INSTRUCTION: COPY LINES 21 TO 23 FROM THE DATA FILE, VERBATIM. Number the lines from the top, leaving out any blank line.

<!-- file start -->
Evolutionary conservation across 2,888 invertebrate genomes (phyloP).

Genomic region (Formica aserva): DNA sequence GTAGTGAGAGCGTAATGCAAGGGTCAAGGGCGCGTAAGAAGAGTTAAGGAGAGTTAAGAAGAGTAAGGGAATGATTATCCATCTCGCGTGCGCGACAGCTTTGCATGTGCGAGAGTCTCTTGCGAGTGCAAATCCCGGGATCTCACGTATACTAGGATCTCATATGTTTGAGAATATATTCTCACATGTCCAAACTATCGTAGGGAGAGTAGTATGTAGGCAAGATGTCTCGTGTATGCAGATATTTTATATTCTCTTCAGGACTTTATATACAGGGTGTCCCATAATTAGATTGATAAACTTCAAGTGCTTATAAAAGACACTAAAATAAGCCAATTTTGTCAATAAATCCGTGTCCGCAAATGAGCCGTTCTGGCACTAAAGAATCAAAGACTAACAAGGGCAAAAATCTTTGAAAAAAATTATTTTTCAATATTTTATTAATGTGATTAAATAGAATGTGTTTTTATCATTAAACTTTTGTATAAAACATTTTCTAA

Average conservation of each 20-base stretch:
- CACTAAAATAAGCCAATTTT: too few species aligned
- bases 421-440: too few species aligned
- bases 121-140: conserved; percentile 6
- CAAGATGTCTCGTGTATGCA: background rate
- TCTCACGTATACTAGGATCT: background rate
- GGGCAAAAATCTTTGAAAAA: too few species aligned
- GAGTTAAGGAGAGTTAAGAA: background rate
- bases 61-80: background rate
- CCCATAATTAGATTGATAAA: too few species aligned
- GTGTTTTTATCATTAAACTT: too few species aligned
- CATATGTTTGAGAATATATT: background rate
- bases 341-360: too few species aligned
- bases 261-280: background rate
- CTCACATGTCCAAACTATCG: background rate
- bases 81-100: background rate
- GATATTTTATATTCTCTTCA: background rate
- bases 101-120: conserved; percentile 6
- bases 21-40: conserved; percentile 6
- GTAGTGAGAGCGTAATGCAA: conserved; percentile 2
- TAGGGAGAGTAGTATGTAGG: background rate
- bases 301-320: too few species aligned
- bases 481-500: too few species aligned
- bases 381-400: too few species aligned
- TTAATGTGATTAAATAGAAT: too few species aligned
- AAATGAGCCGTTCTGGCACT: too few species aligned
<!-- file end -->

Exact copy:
- bases 21-40: conserved; percentile 6
- GTAGTGAGAGCGTAATGCAA: conserved; percentile 2
- TAGGGAGAGTAGTATGTAGG: background rate